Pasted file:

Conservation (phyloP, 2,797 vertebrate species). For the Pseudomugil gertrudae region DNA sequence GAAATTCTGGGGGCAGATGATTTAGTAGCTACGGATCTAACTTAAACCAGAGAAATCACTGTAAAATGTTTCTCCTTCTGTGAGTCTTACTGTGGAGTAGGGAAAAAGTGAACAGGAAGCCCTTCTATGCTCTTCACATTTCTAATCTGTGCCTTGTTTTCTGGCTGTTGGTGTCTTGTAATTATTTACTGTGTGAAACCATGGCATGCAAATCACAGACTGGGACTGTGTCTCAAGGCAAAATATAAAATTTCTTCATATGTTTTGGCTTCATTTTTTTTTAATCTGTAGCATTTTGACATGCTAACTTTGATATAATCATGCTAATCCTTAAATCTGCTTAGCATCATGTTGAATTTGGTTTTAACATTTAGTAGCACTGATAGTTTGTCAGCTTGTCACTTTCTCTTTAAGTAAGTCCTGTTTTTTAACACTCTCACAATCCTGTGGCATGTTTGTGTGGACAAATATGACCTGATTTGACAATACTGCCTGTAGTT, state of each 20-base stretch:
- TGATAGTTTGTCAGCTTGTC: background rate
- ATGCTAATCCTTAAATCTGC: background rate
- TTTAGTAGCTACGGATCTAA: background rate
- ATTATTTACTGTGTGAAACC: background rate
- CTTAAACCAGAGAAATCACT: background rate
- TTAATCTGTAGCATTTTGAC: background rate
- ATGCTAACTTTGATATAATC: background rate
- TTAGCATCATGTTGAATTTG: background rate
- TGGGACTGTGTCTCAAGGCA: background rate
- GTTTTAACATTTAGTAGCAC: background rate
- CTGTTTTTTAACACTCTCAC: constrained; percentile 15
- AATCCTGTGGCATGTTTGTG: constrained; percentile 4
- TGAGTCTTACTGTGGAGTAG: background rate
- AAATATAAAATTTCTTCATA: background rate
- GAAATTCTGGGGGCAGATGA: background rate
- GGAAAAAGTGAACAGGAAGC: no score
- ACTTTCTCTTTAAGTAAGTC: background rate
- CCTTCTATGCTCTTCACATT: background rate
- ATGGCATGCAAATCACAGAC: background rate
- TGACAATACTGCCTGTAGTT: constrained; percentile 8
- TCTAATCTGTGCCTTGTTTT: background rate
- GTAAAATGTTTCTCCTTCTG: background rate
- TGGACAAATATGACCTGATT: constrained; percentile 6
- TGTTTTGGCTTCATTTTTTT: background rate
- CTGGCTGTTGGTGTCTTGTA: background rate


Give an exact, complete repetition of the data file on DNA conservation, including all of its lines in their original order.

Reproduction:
Conservation (phyloP, 2,797 vertebrate species). For the Pseudomugil gertrudae region DNA sequence GAAATTCTGGGGGCAGATGATTTAGTAGCTACGGATCTAACTTAAACCAGAGAAATCACTGTAAAATGTTTCTCCTTCTGTGAGTCTTACTGTGGAGTAGGGAAAAAGTGAACAGGAAGCCCTTCTATGCTCTTCACATTTCTAATCTGTGCCTTGTTTTCTGGCTGTTGGTGTCTTGTAATTATTTACTGTGTGAAACCATGGCATGCAAATCACAGACTGGGACTGTGTCTCAAGGCAAAATATAAAATTTCTTCATATGTTTTGGCTTCATTTTTTTTTAATCTGTAGCATTTTGACATGCTAACTTTGATATAATCATGCTAATCCTTAAATCTGCTTAGCATCATGTTGAATTTGGTTTTAACATTTAGTAGCACTGATAGTTTGTCAGCTTGTCACTTTCTCTTTAAGTAAGTCCTGTTTTTTAACACTCTCACAATCCTGTGGCATGTTTGTGTGGACAAATATGACCTGATTTGACAATACTGCCTGTAGTT, state of each 20-base stretch:
- TGATAGTTTGTCAGCTTGTC: background rate
- ATGCTAATCCTTAAATCTGC: background rate
- TTTAGTAGCTACGGATCTAA: background rate
- ATTATTTACTGTGTGAAACC: background rate
- CTTAAACCAGAGAAATCACT: background rate
- TTAATCTGTAGCATTTTGAC: background rate
- ATGCTAACTTTGATATAATC: background rate
- TTAGCATCATGTTGAATTTG: background rate
- TGGGACTGTGTCTCAAGGCA: background rate
- GTTTTAACATTTAGTAGCAC: background rate
- CTGTTTTTTAACACTCTCAC: constrained; percentile 15
- AATCCTGTGGCATGTTTGTG: constrained; percentile 4
- TGAGTCTTACTGTGGAGTAG: background rate
- AAATATAAAATTTCTTCATA: background rate
- GAAATTCTGGGGGCAGATGA: background rate
- GGAAAAAGTGAACAGGAAGC: no score
- ACTTTCTCTTTAAGTAAGTC: background rate
- CCTTCTATGCTCTTCACATT: background rate
- ATGGCATGCAAATCACAGAC: background rate
- TGACAATACTGCCTGTAGTT: constrained; percentile 8
- TCTAATCTGTGCCTTGTTTT: background rate
- GTAAAATGTTTCTCCTTCTG: background rate
- TGGACAAATATGACCTGATT: constrained; percentile 6
- TGTTTTGGCTTCATTTTTTT: background rate
- CTGGCTGTTGGTGTCTTGTA: background rate